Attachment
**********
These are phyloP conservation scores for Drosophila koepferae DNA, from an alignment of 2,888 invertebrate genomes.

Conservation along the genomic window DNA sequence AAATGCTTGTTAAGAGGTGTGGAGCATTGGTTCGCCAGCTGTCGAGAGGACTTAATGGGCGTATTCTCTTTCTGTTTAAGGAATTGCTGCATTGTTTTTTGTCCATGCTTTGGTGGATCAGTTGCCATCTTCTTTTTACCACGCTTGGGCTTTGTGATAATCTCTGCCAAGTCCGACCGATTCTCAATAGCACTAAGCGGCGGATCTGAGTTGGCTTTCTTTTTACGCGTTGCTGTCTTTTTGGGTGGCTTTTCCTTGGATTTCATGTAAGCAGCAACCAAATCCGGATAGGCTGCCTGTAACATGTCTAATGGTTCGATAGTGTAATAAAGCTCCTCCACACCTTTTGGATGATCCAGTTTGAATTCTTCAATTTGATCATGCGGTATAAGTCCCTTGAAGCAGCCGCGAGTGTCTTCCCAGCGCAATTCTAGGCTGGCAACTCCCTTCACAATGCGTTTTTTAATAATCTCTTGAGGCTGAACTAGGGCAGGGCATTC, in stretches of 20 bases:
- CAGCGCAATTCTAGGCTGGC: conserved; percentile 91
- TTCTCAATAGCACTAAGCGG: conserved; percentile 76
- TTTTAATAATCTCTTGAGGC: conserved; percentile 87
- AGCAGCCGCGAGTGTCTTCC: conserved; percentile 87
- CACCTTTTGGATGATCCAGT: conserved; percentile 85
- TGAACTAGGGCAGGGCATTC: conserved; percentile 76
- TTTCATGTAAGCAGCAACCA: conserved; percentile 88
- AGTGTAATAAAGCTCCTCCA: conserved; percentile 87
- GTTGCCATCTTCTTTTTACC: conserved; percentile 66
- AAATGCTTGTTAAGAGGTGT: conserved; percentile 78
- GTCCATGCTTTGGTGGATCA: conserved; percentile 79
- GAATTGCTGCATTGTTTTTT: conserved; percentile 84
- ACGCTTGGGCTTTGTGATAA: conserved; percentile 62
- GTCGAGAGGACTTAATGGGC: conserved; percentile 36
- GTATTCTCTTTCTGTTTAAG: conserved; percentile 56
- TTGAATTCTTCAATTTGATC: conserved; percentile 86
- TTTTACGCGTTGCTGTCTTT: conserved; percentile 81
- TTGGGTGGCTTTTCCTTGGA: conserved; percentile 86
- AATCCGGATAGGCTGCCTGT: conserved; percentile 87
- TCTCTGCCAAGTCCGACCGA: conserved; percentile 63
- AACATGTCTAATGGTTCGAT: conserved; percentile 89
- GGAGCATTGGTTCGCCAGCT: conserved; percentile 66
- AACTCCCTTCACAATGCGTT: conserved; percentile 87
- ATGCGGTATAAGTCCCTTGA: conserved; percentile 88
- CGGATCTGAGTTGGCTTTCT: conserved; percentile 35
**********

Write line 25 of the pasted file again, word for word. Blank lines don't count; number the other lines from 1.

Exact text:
- AACTCCCTTCACAATGCGTT: conserved; percentile 87